10 Songs, 56 Minutes

EDITORS’ NOTES

Supreme psych-drone rockers Wooden Shjips must have figured out that if they traveled any more inward they just might turn themselves inside out. On their third studio album, the Shjips’ trance-inducing drones feel more focused and goal-oriented, cruising on elasticized, fuzz-encrusted guitar and keyboard notes with unwavering determination to reach a destination. The Shjips will likely never land their songs on vampiric TV shows or nighttime soaps, and it’s unlikely they’ll be on “modern rock” radio anytime soon. But we can certainly envision tracks like the swirling and murky “Black Smoke Rise“ and the propulsive “Lazy Bones” on the soundtrack of an edgy Tarantino flick featuring murderous bikers on acid, and we can see the shockingly “peppy” melody of “Looking Out” getting a remix treatment by Trent Reznor for a Jeep commercial. There are other places to go with Wooden Shjips’ music besides one’s own navel, and West is a fine launching pad.

EDITORS’ NOTES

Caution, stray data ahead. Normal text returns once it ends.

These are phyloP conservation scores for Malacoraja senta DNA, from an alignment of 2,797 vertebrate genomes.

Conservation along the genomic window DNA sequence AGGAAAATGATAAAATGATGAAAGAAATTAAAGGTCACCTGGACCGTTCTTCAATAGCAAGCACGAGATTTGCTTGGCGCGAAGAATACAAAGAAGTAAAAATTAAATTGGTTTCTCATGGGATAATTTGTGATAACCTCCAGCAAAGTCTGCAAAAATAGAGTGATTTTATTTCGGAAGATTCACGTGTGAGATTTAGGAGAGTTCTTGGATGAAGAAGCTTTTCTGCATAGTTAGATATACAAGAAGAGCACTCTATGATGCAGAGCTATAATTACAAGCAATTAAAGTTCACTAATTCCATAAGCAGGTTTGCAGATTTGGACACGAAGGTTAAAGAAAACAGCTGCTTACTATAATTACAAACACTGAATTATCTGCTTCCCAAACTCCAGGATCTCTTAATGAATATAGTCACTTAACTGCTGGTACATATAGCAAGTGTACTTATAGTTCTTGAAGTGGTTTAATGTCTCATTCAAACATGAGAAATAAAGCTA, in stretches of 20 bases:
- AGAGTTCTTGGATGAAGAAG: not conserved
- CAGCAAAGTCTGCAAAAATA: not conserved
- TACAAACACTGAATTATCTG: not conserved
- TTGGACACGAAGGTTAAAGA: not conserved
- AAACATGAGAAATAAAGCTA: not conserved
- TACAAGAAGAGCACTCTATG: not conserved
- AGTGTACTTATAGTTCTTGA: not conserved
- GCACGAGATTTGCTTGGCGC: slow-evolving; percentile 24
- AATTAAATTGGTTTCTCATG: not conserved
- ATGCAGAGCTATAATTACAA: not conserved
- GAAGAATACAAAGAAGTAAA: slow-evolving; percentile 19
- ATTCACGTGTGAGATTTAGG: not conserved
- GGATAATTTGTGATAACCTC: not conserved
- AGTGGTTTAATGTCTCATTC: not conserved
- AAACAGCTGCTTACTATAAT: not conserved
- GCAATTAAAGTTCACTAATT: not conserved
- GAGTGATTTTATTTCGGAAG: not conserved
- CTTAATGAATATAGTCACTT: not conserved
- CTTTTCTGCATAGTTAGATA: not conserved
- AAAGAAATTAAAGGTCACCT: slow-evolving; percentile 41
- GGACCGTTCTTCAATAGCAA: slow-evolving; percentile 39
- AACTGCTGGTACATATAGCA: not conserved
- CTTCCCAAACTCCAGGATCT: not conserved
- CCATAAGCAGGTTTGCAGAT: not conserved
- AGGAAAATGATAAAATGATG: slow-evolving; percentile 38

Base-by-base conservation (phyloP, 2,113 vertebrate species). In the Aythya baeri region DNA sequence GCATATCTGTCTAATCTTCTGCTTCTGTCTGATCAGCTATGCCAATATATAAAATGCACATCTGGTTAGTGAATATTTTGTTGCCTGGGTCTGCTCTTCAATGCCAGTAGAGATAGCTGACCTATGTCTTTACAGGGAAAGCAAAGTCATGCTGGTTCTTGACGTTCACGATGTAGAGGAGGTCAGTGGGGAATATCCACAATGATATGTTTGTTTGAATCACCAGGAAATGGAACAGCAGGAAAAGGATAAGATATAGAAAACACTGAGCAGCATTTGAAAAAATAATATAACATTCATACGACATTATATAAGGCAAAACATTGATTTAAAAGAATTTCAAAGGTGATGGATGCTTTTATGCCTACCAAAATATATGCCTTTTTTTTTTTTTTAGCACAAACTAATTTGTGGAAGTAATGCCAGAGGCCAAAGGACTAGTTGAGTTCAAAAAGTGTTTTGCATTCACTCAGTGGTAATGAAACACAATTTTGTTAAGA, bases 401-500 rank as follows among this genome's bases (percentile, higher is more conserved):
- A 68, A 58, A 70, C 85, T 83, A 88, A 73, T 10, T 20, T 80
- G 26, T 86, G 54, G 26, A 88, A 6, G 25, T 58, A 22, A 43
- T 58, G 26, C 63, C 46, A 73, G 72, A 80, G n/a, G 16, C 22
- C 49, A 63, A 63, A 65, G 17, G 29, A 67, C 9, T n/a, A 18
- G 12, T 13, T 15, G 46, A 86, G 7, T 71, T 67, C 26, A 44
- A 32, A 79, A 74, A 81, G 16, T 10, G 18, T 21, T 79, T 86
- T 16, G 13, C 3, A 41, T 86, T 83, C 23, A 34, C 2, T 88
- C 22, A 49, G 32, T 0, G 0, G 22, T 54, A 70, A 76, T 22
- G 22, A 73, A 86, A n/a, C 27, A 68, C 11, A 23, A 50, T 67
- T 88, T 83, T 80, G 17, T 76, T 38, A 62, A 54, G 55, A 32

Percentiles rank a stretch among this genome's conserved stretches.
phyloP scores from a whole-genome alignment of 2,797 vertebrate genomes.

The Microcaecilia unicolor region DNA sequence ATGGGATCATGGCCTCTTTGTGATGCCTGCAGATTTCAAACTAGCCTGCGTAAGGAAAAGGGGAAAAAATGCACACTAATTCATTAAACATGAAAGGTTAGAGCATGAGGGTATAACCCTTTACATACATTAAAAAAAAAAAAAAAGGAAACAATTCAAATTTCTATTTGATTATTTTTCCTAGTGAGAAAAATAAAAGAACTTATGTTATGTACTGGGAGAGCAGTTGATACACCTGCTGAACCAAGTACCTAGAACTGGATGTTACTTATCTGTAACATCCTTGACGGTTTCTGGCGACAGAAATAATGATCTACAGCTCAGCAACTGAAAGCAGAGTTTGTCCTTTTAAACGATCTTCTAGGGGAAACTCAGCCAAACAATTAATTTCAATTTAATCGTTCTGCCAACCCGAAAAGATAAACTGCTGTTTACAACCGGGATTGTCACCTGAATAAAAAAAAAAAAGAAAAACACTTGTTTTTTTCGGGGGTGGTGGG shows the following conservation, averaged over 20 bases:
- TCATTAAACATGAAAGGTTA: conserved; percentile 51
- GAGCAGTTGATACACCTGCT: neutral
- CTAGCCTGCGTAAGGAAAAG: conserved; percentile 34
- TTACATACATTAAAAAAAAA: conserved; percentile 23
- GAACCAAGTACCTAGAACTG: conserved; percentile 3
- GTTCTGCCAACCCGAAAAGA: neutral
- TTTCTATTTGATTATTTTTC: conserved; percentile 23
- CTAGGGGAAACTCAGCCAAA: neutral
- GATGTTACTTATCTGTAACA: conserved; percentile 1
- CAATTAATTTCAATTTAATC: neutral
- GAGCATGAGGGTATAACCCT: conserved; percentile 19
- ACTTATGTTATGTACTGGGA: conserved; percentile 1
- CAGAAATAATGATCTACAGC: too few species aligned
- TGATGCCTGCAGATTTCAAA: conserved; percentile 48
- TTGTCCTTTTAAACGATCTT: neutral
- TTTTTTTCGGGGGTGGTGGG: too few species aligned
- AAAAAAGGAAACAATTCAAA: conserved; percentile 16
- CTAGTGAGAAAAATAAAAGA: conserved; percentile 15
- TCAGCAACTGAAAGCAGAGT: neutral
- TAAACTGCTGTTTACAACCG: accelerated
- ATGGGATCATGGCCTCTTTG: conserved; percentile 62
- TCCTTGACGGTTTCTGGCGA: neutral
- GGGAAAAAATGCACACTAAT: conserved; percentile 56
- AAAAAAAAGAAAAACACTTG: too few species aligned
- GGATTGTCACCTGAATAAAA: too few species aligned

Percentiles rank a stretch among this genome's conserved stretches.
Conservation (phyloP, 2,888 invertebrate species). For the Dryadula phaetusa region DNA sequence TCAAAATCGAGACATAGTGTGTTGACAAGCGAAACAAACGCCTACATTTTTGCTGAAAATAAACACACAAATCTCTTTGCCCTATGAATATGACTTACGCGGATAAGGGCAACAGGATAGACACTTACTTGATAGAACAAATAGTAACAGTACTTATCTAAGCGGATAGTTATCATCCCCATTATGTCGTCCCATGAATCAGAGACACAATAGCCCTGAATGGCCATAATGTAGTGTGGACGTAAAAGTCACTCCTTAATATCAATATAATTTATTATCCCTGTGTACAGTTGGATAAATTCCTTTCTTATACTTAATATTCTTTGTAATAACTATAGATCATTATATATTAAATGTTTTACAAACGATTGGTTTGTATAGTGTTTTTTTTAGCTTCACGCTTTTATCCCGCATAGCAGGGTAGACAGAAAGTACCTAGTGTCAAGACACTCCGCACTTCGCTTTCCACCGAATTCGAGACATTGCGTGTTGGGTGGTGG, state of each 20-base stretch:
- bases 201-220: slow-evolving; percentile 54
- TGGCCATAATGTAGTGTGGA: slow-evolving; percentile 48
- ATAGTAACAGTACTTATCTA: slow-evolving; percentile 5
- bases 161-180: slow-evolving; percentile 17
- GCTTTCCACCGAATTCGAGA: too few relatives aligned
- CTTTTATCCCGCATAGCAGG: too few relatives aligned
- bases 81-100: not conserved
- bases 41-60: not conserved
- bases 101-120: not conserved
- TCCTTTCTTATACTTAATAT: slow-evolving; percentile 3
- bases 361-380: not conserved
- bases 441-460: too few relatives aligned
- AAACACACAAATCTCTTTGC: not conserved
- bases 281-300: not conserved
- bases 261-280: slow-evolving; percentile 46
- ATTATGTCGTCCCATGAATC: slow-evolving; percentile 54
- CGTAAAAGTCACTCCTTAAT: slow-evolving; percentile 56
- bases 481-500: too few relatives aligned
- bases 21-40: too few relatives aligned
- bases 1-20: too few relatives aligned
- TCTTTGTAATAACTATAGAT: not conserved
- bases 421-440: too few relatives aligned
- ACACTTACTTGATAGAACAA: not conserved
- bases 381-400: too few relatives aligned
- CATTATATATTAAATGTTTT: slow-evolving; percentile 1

Supreme psych-drone rockers Wooden Shjips must have figured out that if they traveled any more inward they just might turn themselves inside out. On their third studio album, the Shjips’ trance-inducing drones feel more focused and goal-oriented, cruising on elasticized, fuzz-encrusted guitar and keyboard notes with unwavering determination to reach a destination. The Shjips will likely never land their songs on vampiric TV shows or nighttime soaps, and it’s unlikely they’ll be on “modern rock” radio anytime soon. But we can certainly envision tracks like the swirling and murky “Black Smoke Rise“ and the propulsive “Lazy Bones” on the soundtrack of an edgy Tarantino flick featuring murderous bikers on acid, and we can see the shockingly “peppy” melody of “Looking Out” getting a remix treatment by Trent Reznor for a Jeep commercial. There are other places to go with Wooden Shjips’ music besides one’s own navel, and West is a fine launching pad.

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